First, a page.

M.E., from O.E. norþerna, norðerne "northern," from norð "northern" + + -erne, suffix denoting direction

Hudari, relating to hudar, → north.

Northern Cross
  چلیپای ِ هودری   
calipâ-ye hudari

Fr.: Croix du Nord   

An arrangement of stars in the form of a cross in the constellation → Cygnus.

north; → cross.

northern hemisphere
  نیم‌سپهر ِ هودری   
nimsepehr-e hudari

Fr.: hémisphère nord   

The half of the → Earth or another → astronomical object between the → north pole and the → equator.

northern; → hemisphere.

  ۱) دماغ، بینی؛ ۲) دماغه   
1) damâq (#), bini (#); 2) damâqé (#)

Fr.: nez   

1) The part projecting above the mouth serving as the organ of breathing and smelling.
2) Something like a nose in shape or position, especially the front end of an → aircraft. See also → nozzle.

M.E.; O.E. nosu (O.N. nös; Du. neus; O.H.G. nasa; Ger. Nase); PIE root *nas- "nose;" cf. Skt. nasa-; Av. nāh-; O.Pers. nāham; L. nasus; O.C.S. nasu; Lith. nosis. See also → nostril.

1) Damâq, ultimately from Proto-Ir. *damaka-, from *damH- "to breathe, to blow;" cf. Pers. dam-, damidan "to breathe, to blow;" Av. dāδmainya- "blowing up;" cf. Skt. dahm- "to blow," dhámati "blows;" Gk. themeros "austere, dark-looking;" Lith. dumti "to blow;" PIE dhem-/dhemə- "to smoke, to blow."
Bini "nose;" Mid.Pers. wênig "nose" (Av. vaēna- "nose"), related to wên "breath;" cognate with jân "vital spirit, soul," → animate.
2) Damâqé, from damâq + nuance suffix .


Fr.: narine   

Either of the two external openings of the → nose; a naris.

M.E. nostrill, nosethirl, O.E. nosthyrl, literally "the hole of the nose," from nosu "nose"+ thyrel "hole."

Nâge, from (Fârs Province) Khuri nog, nug "nose," variants Sabzevâri nos, Shushtari, Bovir Ahmadi, Lori neft "nose;" Mid.Pers. nâk "nose;" cf. Sogd. nêc "nose, nostril" (from *nāhika-) O.Pers. nāh-, Av. nāh- "nose;" cognate with E. → nose.

  نه، نا، نی   
na, nâ, ni

Fr.: non; ne ... pas   

A → particle used to express → negation, → denial, refusal, or prohibition.

Not, variant of noht, naht "in no way," from O.E. nawiht "nothing" (from na "no, never" + whit "whit"), akin to Pers. na, nâ, as below.

Na "no, not," variants nâ, ni, ma- (prohibitive) "not;" from Mid.Pers. nê, ma "no, not;" O.Pers. naiy, nai "not;" Av. nôit, naē "not;" cf. Skt. "not;" cf. L. ne-, in-, un-; Gk. ni; Lith. ; O.C.S. ne "not;" E. not, as above; PIE *ne-.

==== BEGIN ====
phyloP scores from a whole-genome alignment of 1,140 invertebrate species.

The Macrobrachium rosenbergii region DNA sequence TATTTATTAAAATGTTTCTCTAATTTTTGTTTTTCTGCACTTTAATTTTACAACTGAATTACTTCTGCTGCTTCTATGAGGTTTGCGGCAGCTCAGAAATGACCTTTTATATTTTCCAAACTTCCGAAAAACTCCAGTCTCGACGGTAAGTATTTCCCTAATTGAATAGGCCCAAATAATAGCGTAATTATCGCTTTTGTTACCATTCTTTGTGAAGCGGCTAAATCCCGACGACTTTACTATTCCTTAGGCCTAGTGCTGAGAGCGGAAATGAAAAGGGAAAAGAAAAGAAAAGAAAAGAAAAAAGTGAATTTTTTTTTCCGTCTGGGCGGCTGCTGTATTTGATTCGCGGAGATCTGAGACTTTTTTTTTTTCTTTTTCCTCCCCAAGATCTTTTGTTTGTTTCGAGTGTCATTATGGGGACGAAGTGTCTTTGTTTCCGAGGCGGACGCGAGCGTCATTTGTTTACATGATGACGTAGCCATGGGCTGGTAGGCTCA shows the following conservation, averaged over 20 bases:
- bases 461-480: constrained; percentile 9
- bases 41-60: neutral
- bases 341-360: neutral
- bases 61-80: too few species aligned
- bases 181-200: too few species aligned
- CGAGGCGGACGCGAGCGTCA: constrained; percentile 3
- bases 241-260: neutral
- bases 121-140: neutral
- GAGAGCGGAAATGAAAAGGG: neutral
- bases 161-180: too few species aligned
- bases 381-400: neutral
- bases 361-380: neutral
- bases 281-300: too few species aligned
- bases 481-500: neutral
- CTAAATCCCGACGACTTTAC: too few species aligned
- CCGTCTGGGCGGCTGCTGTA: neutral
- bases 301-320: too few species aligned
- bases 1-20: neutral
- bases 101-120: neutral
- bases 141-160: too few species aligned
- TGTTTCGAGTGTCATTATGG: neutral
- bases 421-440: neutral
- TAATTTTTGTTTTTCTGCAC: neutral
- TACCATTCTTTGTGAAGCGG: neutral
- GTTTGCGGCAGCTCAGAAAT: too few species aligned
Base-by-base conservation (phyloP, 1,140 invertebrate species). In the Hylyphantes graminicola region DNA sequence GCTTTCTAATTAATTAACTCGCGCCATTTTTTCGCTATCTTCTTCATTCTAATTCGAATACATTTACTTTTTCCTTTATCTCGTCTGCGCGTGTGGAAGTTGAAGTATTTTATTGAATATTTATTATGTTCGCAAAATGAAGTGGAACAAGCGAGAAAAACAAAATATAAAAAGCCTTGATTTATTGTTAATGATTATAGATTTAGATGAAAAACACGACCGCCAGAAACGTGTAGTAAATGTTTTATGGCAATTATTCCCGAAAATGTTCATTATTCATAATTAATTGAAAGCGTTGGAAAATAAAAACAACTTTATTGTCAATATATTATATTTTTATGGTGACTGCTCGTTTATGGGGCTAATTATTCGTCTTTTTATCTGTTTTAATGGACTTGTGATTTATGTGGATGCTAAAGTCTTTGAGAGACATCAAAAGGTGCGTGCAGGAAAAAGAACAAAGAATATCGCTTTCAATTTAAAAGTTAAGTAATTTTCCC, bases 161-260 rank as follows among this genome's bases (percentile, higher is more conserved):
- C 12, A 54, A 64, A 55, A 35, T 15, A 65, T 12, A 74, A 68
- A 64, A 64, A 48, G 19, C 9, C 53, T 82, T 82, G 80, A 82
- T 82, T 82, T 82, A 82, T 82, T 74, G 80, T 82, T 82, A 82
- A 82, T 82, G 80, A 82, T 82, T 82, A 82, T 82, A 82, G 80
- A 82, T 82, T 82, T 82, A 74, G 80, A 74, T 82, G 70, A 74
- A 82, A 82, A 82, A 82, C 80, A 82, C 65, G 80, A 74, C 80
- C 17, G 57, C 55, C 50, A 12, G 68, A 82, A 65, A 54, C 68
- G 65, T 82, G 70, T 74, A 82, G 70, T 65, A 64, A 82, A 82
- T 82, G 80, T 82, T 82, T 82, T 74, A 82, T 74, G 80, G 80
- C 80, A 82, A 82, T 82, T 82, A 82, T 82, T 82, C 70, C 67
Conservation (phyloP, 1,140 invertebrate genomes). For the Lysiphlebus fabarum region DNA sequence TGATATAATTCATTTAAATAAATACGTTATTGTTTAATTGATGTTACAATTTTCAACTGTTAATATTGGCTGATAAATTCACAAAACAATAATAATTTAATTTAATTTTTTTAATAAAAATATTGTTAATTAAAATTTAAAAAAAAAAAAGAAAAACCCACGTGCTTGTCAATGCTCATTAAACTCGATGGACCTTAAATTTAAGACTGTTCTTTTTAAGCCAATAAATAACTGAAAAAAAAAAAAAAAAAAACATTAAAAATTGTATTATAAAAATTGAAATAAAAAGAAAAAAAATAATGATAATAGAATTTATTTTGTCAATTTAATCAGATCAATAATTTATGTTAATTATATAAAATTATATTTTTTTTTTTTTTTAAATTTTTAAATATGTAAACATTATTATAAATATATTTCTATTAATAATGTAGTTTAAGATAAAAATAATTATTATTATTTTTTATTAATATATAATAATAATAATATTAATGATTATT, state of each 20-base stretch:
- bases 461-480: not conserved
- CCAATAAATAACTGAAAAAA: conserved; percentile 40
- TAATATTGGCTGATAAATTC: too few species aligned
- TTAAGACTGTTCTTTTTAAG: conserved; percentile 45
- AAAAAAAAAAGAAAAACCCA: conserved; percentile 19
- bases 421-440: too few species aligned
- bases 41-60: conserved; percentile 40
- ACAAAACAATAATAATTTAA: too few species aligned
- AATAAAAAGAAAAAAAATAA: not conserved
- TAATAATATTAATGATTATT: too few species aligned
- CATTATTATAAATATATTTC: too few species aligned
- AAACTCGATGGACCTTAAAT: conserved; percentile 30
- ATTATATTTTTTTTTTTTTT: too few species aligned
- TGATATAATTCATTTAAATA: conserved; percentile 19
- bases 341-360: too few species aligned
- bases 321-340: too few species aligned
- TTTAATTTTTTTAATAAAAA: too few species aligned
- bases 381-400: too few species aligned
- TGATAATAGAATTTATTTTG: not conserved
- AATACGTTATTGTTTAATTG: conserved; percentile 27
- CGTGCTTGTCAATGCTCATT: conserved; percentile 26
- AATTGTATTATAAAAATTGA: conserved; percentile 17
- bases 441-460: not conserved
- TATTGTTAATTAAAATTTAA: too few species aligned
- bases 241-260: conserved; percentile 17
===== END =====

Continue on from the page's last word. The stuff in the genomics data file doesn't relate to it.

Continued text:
namâdgân (#)

Fr.: notation   

Representation of numbers, quantities, or other entities by symbols; a system of symbols for such a purpose.

From L. notationem (nom. notatio) "a marking, explanation," from notatus, p.p. of notare "to note."

Namâdgân, from namâd, → symbol, + -gân suffix denoting order, organization, multiplicity.

not (#)

Fr.: note   

Musical sound of specified frequency (pitch) produced by a musical instrument, voice, etc.

From M.E., from O.F., from M.L. nota "sign for musical tone; mark, sign, lettering."

Not, loanword from Fr.

hic (#)

Fr.: rien   

1) No thing; not anything; naught.
2) Nonexistence; nothingness.

M.E., from O.E. nathing, nathinc, from nan "not one," → non-, + → thing.

Mid.Pers. hêc, hêc(i), hâca "any."

pendâré (#)

Fr.: notion   

A general understanding; vague or imperfect conception or idea of something.

From L. notio "concept, conception, idea," from noscere "to know," → knowledge.

Pendâré, noun from pendâštan "to imagine, consider, think," → imaginary number.


Fr.: nom   

A word or group of words that refers to a person, place, or thing or any syntactically similar word (Collins).

M.E. nowne; O.Fr. nom, non, from Latin nomen "name, noun," → name.

Nâmvâz "noun," from nâm, → name, + vâz "word," variants vâž, âvâz, vâj, vât, vâ, → voice.


Fr.: nourrir   

1) To sustain with food or nutriment; supply with what is necessary for life, health, and growth; feed.
2) To strengthen, build up, or promote (

M.E., from O.Fr. norriss-, stem of norrir "raise, bring up, nurture, foster; maintain, provide for," from L. nutrire "to feed, nurse, foster, support, preserve," from *nutri, older form of nutrix "nurse,") literally "she who gives suck."

Fâridan, from the Fârs province dialects Sivandi fâr- and Xori fôr- "to eat," probably development of Proto-Ir. *hu- "to eat" (Av. xvar-, Pers. xordan, → feed) to f-, also Tajiki furt-, fə- "to gulp, swallow," maybe from a separate root (Cheung 2007).